Architecture, Projects /

City Foundry St. Louis: The Backstory

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The City Foundry St. Louis project is prominently located within the central corridor in the former Century Electric Foundry complex. The redevelopment will bring new life to the old foundry; a striking industrial building that features a butterfly monitor pond truss roof structure, giant sand hoppers, cupola melting furnaces, pipes, cranes, soaring factory spaces, massive divided-lite windows, mezzanines, catwalks and offices. Plans by previous owners called for the foundry’s demolition as recently as 2014, which would have forever severed St. Louis’s primary remaining connection to a homegrown and locally significant company, Century Electric.

Century Electric Co. was once one of the “big three” electrical manufacturers based in St. Louis along with Wagner and Emerson. Electrical manufacturing was a major industry in the local economy from the advent of electricity, and St. Louis was the site of early innovation in the field. In fact, Charles Heisler of St. Louis is credited with the first local use of commercial lighting, incorporating alternating current to operate arc lamps in Conrad’s Brewery in 1878 — a year prior to Thomas Edison’s famed demonstration of the incandescent lamp.

Century Electric carried on that local tradition of innovation by selling custom hand built motors beginning in 1900, and they expanded rapidly from there, soon producing a variety of electric motors and generators sold internationally. Their motors ranged from the fractional horsepower type that power small appliances to those with enough horsepower to run entire factories. The company consistently pioneered new technologies to improve their products and were renowned for their high quality. Their most significant breakthrough was achieved in 1914, when they were the first manufacturer to engineer repulsion type motors in small sizes. Century’s innovations made the development of early household appliances possible, and, as a matter of fact, the first automatic electric home refrigerator was equipped with a Century Electric motor.

To facilitate ever increasing product orders, plans were drawn in the late 1920s for a dedicated foundry on a site purchased at Spring and Forest Park. The design was provided by Architect Louis Baylor Pendleton, better known for his role on the design team for the prominent 1951 addition to Third Baptist Church in nearby Grand Center. The foundry consolidated casting functions for the full catalog of Century products into one location and the first heat was poured on April 30, 1930. From there, Century Foundry became one of the largest job-shop operations in the Midwest, specializing in custom made parts produced to the constantly evolving specifications of Century products and equipment. The foundry facilitated getting increasing numbers of the latest Century products out to market quickly and at the high quality they were previously known for.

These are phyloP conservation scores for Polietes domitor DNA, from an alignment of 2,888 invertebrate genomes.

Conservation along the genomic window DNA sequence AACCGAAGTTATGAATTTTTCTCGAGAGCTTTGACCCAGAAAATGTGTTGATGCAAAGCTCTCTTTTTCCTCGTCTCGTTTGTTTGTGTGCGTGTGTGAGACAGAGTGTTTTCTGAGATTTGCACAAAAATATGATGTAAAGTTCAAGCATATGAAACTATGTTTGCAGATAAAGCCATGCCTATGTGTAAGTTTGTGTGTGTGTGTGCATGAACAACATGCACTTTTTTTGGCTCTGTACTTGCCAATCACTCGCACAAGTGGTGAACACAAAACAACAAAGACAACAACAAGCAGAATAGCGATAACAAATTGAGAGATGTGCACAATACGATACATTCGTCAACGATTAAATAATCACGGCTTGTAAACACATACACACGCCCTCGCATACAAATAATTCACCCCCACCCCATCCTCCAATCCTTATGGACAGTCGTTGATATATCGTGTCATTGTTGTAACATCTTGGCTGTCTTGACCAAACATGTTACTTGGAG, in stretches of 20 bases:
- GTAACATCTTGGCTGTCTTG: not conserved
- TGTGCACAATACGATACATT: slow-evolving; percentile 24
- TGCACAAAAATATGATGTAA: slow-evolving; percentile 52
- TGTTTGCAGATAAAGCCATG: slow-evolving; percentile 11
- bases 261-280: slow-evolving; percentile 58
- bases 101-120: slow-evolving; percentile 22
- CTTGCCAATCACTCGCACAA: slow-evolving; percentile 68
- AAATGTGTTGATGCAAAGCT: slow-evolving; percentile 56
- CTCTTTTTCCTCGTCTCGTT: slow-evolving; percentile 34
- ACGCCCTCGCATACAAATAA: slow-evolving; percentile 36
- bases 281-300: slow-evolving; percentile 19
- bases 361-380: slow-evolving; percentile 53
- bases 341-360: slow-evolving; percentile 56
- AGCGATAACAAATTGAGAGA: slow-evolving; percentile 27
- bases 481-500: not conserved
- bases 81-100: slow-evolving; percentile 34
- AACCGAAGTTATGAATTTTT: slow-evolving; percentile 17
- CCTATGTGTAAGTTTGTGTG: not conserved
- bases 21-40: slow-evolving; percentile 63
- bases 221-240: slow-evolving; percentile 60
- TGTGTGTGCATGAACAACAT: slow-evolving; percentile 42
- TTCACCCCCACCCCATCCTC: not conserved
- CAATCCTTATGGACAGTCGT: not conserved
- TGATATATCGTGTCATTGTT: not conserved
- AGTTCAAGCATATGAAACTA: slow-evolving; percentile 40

In the 1950s and 60s, Century Electric followed the industry trend of moving manufacturing to single storied factories in southern states. The foundry itself was the last Century Electric production facility to continue operating in St. Louis; fully functional well beyond Century’s consolidation by another company in 1972. The foundry continued operation under Gould Industrial, McGraw-Edison, Cooper Automotive and eventually Federal-Mogul Automotive who operated in the complex until 2007.

The foundry has been vacant for nearly a decade and has endured the effects of neglect, time, the elements, material scrappers and street artists. Although the physical remnants of these factors dominate the current appearance of the complex, the significant historical features are still intact. The industrial modern form of the foundry still dominates visually in its high-visibility location and remains informative of its own historic function as well as the once-industrial character of the surrounding area. The complex was recently added to the National Register of Historic Places for its significance to local Industry. It is fitting that this structure with a past so ingrained in St. Louis innovation will be reimagined to build on the area’s growing contemporary reputation as an innovation hub.

 

Christina Clagett